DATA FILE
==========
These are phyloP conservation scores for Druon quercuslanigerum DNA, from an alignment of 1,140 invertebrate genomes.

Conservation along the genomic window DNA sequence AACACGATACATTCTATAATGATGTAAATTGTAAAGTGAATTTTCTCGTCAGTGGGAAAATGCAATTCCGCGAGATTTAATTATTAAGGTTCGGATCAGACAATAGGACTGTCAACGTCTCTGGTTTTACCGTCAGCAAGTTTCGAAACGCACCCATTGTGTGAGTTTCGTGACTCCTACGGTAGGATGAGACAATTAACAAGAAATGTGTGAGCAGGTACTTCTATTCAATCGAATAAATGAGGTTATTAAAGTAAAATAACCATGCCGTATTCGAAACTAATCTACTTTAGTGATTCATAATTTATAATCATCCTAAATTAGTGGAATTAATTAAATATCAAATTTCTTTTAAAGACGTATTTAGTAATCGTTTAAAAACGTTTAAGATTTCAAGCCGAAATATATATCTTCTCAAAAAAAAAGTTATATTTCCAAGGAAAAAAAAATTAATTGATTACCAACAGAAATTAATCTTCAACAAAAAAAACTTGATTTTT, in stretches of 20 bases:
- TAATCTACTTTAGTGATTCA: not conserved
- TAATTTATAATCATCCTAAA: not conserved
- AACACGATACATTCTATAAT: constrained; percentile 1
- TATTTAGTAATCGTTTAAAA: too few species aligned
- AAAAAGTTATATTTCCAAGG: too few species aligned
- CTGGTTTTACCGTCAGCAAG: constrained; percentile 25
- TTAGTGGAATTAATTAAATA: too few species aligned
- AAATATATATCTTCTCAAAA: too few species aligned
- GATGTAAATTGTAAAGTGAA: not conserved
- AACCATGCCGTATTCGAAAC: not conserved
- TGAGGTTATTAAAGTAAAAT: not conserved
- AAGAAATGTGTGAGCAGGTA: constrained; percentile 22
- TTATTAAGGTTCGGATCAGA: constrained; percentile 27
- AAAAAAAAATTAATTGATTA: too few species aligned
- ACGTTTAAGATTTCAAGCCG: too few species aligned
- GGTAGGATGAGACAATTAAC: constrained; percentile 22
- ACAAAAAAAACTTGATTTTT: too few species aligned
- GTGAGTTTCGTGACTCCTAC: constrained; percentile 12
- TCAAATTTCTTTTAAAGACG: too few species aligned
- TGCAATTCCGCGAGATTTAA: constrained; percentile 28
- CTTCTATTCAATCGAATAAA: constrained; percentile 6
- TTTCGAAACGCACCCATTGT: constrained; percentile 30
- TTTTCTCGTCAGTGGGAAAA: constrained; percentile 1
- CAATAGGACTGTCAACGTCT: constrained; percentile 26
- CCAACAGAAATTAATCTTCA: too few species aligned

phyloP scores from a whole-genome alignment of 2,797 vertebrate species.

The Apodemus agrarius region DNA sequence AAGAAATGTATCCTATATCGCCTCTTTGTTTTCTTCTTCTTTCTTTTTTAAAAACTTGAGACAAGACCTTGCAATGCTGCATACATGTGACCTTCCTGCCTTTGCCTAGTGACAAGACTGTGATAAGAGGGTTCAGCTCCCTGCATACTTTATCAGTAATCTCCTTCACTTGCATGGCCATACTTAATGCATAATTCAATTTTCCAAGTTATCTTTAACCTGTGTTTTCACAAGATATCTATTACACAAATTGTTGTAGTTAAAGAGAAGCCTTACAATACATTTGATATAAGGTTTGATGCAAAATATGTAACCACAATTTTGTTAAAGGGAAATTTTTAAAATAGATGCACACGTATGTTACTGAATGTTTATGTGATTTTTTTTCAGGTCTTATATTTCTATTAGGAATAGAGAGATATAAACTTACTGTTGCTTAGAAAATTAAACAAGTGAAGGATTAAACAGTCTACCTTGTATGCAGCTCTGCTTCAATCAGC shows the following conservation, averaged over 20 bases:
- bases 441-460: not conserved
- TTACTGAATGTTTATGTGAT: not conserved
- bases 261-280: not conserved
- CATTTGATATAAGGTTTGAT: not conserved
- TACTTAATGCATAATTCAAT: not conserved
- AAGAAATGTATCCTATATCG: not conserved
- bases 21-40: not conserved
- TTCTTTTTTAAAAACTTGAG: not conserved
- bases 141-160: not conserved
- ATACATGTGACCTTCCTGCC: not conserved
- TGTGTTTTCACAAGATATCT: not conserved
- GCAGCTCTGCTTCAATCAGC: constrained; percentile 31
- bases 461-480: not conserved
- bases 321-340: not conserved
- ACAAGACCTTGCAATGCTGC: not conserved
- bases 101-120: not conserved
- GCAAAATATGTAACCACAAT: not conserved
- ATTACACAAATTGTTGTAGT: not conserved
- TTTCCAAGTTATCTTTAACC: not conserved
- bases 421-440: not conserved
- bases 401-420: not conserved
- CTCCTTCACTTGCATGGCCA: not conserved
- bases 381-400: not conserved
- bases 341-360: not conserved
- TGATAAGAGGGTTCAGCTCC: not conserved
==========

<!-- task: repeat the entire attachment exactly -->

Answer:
These are phyloP conservation scores for Druon quercuslanigerum DNA, from an alignment of 1,140 invertebrate genomes.

Conservation along the genomic window DNA sequence AACACGATACATTCTATAATGATGTAAATTGTAAAGTGAATTTTCTCGTCAGTGGGAAAATGCAATTCCGCGAGATTTAATTATTAAGGTTCGGATCAGACAATAGGACTGTCAACGTCTCTGGTTTTACCGTCAGCAAGTTTCGAAACGCACCCATTGTGTGAGTTTCGTGACTCCTACGGTAGGATGAGACAATTAACAAGAAATGTGTGAGCAGGTACTTCTATTCAATCGAATAAATGAGGTTATTAAAGTAAAATAACCATGCCGTATTCGAAACTAATCTACTTTAGTGATTCATAATTTATAATCATCCTAAATTAGTGGAATTAATTAAATATCAAATTTCTTTTAAAGACGTATTTAGTAATCGTTTAAAAACGTTTAAGATTTCAAGCCGAAATATATATCTTCTCAAAAAAAAAGTTATATTTCCAAGGAAAAAAAAATTAATTGATTACCAACAGAAATTAATCTTCAACAAAAAAAACTTGATTTTT, in stretches of 20 bases:
- TAATCTACTTTAGTGATTCA: not conserved
- TAATTTATAATCATCCTAAA: not conserved
- AACACGATACATTCTATAAT: constrained; percentile 1
- TATTTAGTAATCGTTTAAAA: too few species aligned
- AAAAAGTTATATTTCCAAGG: too few species aligned
- CTGGTTTTACCGTCAGCAAG: constrained; percentile 25
- TTAGTGGAATTAATTAAATA: too few species aligned
- AAATATATATCTTCTCAAAA: too few species aligned
- GATGTAAATTGTAAAGTGAA: not conserved
- AACCATGCCGTATTCGAAAC: not conserved
- TGAGGTTATTAAAGTAAAAT: not conserved
- AAGAAATGTGTGAGCAGGTA: constrained; percentile 22
- TTATTAAGGTTCGGATCAGA: constrained; percentile 27
- AAAAAAAAATTAATTGATTA: too few species aligned
- ACGTTTAAGATTTCAAGCCG: too few species aligned
- GGTAGGATGAGACAATTAAC: constrained; percentile 22
- ACAAAAAAAACTTGATTTTT: too few species aligned
- GTGAGTTTCGTGACTCCTAC: constrained; percentile 12
- TCAAATTTCTTTTAAAGACG: too few species aligned
- TGCAATTCCGCGAGATTTAA: constrained; percentile 28
- CTTCTATTCAATCGAATAAA: constrained; percentile 6
- TTTCGAAACGCACCCATTGT: constrained; percentile 30
- TTTTCTCGTCAGTGGGAAAA: constrained; percentile 1
- CAATAGGACTGTCAACGTCT: constrained; percentile 26
- CCAACAGAAATTAATCTTCA: too few species aligned

phyloP scores from a whole-genome alignment of 2,797 vertebrate species.

The Apodemus agrarius region DNA sequence AAGAAATGTATCCTATATCGCCTCTTTGTTTTCTTCTTCTTTCTTTTTTAAAAACTTGAGACAAGACCTTGCAATGCTGCATACATGTGACCTTCCTGCCTTTGCCTAGTGACAAGACTGTGATAAGAGGGTTCAGCTCCCTGCATACTTTATCAGTAATCTCCTTCACTTGCATGGCCATACTTAATGCATAATTCAATTTTCCAAGTTATCTTTAACCTGTGTTTTCACAAGATATCTATTACACAAATTGTTGTAGTTAAAGAGAAGCCTTACAATACATTTGATATAAGGTTTGATGCAAAATATGTAACCACAATTTTGTTAAAGGGAAATTTTTAAAATAGATGCACACGTATGTTACTGAATGTTTATGTGATTTTTTTTCAGGTCTTATATTTCTATTAGGAATAGAGAGATATAAACTTACTGTTGCTTAGAAAATTAAACAAGTGAAGGATTAAACAGTCTACCTTGTATGCAGCTCTGCTTCAATCAGC shows the following conservation, averaged over 20 bases:
- bases 441-460: not conserved
- TTACTGAATGTTTATGTGAT: not conserved
- bases 261-280: not conserved
- CATTTGATATAAGGTTTGAT: not conserved
- TACTTAATGCATAATTCAAT: not conserved
- AAGAAATGTATCCTATATCG: not conserved
- bases 21-40: not conserved
- TTCTTTTTTAAAAACTTGAG: not conserved
- bases 141-160: not conserved
- ATACATGTGACCTTCCTGCC: not conserved
- TGTGTTTTCACAAGATATCT: not conserved
- GCAGCTCTGCTTCAATCAGC: constrained; percentile 31
- bases 461-480: not conserved
- bases 321-340: not conserved
- ACAAGACCTTGCAATGCTGC: not conserved
- bases 101-120: not conserved
- GCAAAATATGTAACCACAAT: not conserved
- ATTACACAAATTGTTGTAGT: not conserved
- TTTCCAAGTTATCTTTAACC: not conserved
- bases 421-440: not conserved
- bases 401-420: not conserved
- CTCCTTCACTTGCATGGCCA: not conserved
- bases 381-400: not conserved
- bases 341-360: not conserved
- TGATAAGAGGGTTCAGCTCC: not conserved